In James Moor & Terrell Ward Bynum (eds.), Cyberphilosophy: The Intersection of Philosophy and Computing. Blackwell Pub. (2002)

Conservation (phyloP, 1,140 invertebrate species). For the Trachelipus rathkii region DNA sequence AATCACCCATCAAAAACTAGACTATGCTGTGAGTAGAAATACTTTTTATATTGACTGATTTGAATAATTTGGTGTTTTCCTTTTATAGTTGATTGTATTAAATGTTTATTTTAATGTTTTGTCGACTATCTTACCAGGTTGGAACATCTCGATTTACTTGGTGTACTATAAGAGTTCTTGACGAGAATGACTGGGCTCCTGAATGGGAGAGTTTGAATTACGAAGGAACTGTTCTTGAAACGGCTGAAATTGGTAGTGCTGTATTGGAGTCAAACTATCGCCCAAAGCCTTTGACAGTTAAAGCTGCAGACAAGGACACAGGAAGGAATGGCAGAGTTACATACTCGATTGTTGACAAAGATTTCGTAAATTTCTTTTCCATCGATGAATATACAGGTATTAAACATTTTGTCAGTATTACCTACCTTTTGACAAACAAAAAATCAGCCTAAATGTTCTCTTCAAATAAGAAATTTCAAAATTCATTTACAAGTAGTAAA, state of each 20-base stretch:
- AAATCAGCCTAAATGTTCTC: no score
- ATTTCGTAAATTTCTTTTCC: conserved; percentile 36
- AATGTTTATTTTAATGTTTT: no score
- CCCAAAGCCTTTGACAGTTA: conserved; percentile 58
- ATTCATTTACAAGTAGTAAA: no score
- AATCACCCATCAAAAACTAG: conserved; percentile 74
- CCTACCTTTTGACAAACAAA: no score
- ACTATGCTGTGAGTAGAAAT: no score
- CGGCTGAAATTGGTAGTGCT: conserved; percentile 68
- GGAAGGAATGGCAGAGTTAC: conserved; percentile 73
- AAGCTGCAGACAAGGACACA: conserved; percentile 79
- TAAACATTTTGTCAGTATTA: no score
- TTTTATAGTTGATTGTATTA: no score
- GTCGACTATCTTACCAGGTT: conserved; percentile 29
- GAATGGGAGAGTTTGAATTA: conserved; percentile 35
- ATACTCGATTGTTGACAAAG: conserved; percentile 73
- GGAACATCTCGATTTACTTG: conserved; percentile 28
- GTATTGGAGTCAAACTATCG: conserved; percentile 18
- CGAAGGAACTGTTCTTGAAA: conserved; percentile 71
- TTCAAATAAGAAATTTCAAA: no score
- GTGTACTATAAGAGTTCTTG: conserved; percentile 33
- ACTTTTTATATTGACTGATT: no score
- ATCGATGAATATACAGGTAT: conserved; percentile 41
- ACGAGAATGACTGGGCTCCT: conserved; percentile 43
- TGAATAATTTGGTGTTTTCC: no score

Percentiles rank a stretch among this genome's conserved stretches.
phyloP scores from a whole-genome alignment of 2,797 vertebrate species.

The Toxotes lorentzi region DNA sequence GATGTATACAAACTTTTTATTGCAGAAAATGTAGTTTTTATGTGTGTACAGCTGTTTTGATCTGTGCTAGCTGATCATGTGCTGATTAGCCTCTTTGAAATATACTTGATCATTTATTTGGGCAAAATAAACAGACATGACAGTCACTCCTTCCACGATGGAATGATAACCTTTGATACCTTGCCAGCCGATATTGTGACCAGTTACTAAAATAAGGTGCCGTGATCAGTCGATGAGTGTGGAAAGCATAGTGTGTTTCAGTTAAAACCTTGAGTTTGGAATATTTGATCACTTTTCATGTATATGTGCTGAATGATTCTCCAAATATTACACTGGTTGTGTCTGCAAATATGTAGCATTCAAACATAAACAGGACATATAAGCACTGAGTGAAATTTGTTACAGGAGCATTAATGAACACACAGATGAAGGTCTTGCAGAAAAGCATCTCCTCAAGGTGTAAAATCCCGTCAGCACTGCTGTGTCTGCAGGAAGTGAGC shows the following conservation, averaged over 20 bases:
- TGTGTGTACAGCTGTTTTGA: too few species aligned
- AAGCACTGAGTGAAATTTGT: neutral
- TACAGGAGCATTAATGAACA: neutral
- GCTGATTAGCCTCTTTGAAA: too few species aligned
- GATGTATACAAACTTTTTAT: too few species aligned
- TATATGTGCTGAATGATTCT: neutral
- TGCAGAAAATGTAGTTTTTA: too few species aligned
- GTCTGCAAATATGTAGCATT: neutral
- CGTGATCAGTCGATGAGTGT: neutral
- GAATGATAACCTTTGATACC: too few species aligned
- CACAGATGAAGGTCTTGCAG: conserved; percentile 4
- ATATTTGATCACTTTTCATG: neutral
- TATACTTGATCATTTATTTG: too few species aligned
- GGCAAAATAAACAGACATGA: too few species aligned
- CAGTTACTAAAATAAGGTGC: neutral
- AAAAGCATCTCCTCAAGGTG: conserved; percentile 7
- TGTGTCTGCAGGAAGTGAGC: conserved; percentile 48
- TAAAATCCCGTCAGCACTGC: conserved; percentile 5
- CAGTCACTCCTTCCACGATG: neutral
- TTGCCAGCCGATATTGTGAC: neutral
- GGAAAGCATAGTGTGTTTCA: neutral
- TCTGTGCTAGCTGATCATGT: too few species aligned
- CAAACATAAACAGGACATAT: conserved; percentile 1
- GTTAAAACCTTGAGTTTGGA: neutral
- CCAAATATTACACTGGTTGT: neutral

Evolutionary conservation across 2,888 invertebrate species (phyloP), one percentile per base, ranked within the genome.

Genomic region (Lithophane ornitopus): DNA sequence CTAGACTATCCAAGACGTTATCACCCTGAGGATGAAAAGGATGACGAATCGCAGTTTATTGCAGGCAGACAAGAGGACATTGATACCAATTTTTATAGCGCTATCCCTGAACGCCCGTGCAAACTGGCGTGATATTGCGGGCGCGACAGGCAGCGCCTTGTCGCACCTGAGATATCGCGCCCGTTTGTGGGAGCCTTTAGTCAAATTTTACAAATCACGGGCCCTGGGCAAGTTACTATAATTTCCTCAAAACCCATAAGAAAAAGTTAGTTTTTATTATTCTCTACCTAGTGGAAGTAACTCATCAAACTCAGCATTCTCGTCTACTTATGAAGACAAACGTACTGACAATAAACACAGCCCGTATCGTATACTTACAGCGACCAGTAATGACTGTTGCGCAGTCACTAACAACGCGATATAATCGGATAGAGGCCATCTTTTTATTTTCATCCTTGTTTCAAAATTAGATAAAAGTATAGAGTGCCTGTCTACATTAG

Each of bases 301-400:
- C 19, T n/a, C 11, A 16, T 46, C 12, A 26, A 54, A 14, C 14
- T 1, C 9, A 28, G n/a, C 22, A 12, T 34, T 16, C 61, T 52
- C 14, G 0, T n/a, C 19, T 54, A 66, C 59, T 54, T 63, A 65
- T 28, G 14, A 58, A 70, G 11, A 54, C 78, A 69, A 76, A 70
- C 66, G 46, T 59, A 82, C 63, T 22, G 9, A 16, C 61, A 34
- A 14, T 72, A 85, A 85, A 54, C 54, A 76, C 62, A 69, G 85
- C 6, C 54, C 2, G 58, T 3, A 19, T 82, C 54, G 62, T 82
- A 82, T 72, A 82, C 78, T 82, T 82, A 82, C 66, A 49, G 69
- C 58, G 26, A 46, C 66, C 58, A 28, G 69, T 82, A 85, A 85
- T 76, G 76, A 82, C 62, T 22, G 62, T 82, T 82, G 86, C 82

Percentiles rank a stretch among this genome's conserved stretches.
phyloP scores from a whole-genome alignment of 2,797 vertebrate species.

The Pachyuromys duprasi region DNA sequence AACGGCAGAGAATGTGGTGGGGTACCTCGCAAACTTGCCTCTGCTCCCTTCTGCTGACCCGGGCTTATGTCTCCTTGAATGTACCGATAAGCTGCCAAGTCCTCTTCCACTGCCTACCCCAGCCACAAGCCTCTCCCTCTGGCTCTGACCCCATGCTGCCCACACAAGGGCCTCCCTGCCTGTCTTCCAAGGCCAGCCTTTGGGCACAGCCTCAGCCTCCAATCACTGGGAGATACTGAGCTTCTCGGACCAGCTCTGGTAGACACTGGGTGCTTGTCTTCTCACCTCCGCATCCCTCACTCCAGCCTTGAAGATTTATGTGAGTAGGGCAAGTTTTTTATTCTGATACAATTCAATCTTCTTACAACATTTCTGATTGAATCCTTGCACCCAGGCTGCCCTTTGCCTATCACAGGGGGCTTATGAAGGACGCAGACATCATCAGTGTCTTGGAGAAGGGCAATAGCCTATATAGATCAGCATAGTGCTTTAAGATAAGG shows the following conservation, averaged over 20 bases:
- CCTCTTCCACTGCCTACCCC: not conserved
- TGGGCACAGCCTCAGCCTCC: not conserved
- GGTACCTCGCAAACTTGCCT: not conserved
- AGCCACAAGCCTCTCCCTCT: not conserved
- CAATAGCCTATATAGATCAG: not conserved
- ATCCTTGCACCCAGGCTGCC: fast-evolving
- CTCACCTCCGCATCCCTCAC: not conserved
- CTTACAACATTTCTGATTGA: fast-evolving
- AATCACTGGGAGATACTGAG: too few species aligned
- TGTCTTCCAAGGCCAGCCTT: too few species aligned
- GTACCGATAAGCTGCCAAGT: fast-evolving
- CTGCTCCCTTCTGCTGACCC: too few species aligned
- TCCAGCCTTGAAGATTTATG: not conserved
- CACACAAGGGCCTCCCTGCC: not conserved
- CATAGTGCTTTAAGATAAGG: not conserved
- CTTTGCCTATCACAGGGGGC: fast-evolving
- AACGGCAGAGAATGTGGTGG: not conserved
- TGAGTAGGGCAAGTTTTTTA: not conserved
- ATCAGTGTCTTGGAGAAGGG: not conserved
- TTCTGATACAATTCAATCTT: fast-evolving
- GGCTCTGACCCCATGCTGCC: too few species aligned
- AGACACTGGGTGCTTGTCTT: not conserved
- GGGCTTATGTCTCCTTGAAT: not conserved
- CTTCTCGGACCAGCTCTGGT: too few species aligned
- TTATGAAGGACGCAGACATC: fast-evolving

|Abstract||Computation and philosophy intersect three times in this essay. Computation is considered as an object, as a method, and as a model used in a certain line of philosophical inquiry concerning the relation of mind to matter. As object, the question considered is whether computation and related notions of mental representation constitute the best ways to conceive of how physical systems give rise to mental properties. As method and model, the computational techniques of artificial life and embodied evolutionary connectionism are used to conduct prosthetically enhanced thought experiments concerning the evolvability of mental representations. Central to this essay is a discussion of the computer simulation and evolution of three-dimensional synthetic animals with neural network controllers. The minimally cognitive behavior of finding food by exhibit- ing positive chemotaxis is simulated with swimming and walking creatures. These simulations form the basis of a discussion of the evolutionary and neurocomputa- tional bases of the incremental emergence of more complex forms of cognition. Other related work has been used to attack computational and representational theories of cognition. In contrast, I argue that the proper understanding of the evolutionary emergence of minimally cognitive behaviors is computational and representational through and through.|
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